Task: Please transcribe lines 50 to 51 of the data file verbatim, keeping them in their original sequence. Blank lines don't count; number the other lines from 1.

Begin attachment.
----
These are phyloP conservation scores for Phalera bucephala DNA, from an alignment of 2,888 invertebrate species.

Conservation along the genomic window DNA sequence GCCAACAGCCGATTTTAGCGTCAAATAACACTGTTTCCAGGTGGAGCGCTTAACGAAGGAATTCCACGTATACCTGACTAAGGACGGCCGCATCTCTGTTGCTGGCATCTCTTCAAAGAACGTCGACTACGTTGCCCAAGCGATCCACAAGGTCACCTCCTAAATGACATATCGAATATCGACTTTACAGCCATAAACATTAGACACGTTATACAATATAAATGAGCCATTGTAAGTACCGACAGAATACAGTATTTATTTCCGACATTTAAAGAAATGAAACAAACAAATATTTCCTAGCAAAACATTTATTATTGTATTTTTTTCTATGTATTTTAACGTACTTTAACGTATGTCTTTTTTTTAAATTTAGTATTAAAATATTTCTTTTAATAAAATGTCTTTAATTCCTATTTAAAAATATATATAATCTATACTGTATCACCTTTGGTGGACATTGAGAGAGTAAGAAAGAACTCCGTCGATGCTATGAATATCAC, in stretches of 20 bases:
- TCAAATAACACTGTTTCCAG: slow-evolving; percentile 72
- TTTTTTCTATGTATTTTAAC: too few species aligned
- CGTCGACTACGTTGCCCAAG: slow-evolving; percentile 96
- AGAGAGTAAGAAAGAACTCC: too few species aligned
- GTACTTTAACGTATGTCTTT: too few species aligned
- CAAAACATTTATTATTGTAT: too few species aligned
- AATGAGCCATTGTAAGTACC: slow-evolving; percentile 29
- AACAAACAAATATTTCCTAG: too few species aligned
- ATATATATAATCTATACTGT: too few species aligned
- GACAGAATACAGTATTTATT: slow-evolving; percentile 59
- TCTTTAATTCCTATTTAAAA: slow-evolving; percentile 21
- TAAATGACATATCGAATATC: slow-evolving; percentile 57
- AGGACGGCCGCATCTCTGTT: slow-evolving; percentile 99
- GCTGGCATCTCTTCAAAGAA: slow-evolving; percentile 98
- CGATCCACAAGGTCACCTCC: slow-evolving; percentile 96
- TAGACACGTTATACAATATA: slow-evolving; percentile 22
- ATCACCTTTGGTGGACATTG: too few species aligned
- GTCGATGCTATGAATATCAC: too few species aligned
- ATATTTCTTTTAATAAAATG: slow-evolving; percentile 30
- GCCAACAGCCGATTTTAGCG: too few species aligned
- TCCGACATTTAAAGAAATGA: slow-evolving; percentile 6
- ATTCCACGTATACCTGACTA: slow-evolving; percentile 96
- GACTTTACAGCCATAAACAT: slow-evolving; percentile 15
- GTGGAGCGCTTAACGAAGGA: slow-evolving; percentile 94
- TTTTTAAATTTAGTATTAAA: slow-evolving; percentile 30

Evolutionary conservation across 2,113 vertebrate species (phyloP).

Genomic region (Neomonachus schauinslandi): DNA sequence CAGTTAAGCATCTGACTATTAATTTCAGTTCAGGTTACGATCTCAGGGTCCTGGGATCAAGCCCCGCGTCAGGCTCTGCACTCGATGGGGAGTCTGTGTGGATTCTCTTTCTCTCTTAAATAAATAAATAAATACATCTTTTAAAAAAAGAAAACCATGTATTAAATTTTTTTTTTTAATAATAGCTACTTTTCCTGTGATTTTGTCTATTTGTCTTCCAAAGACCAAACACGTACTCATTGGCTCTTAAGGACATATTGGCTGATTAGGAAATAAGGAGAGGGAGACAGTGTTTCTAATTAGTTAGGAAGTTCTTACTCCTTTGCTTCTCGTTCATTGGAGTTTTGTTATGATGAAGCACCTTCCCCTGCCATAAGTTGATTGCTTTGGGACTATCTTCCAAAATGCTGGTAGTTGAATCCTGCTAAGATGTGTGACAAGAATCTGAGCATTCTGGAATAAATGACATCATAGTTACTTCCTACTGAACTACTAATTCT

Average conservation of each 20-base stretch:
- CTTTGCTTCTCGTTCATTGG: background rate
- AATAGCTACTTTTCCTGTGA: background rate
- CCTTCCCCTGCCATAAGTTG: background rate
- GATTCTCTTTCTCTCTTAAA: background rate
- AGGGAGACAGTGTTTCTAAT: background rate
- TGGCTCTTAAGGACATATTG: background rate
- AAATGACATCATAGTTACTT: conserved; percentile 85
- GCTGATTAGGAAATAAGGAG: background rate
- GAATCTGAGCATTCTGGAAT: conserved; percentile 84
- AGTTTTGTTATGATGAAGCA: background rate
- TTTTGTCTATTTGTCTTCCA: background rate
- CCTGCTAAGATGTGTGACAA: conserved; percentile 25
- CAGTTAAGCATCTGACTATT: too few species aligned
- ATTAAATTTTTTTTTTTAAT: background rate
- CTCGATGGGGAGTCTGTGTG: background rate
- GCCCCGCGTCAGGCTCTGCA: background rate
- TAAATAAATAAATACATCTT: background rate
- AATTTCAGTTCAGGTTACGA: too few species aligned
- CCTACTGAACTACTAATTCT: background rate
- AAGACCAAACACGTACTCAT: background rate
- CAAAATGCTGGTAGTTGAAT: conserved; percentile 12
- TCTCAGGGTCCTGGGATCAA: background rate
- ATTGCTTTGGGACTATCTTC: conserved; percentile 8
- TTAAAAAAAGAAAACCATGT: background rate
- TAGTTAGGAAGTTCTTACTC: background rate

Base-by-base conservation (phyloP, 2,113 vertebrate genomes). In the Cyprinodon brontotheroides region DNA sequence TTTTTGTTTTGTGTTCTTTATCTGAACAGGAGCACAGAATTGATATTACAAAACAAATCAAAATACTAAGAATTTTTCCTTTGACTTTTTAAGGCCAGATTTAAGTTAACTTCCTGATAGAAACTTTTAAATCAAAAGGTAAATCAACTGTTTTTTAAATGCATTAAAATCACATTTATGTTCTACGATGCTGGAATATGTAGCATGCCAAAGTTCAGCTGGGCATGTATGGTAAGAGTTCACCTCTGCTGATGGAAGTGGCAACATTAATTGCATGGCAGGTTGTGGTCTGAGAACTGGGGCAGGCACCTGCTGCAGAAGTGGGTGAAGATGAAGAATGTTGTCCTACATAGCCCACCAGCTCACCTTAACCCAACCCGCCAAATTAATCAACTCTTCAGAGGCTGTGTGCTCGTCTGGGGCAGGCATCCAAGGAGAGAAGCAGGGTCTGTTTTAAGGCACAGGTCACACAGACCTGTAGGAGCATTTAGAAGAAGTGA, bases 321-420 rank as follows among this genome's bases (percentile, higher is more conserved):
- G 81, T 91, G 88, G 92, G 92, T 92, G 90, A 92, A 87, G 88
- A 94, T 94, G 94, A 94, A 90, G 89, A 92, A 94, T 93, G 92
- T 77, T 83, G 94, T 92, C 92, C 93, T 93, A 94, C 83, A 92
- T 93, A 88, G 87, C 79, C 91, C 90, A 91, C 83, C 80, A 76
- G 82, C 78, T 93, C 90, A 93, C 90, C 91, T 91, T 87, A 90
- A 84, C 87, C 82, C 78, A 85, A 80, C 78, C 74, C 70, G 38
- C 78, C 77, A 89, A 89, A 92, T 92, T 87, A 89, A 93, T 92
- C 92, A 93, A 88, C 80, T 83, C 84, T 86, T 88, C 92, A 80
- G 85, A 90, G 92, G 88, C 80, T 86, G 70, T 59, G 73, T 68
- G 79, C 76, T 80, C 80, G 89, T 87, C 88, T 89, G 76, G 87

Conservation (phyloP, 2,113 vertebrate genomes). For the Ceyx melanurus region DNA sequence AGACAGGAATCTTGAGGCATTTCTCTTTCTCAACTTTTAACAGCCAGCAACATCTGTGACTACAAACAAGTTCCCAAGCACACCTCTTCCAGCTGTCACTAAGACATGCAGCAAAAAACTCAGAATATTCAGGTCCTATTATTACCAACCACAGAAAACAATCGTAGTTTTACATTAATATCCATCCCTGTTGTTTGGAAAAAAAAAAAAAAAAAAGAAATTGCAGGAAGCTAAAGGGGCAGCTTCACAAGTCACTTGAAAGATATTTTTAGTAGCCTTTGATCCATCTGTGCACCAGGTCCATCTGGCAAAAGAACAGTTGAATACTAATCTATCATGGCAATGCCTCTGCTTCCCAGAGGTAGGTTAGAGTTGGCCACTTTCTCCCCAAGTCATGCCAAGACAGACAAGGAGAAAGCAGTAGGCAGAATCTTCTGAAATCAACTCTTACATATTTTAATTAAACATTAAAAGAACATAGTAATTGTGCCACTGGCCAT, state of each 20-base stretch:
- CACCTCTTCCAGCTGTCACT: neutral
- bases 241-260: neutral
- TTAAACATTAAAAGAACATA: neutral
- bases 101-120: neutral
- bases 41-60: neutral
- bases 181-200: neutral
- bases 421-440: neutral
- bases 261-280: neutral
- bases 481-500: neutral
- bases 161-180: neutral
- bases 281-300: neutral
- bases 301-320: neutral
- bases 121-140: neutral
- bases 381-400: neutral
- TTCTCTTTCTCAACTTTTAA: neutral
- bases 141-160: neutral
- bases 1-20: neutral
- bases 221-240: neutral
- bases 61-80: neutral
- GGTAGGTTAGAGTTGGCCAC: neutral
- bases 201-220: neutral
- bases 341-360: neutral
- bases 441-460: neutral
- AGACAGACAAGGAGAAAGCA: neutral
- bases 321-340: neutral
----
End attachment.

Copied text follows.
- AAGACCAAACACGTACTCAT: background rate
- CAAAATGCTGGTAGTTGAAT: conserved; percentile 12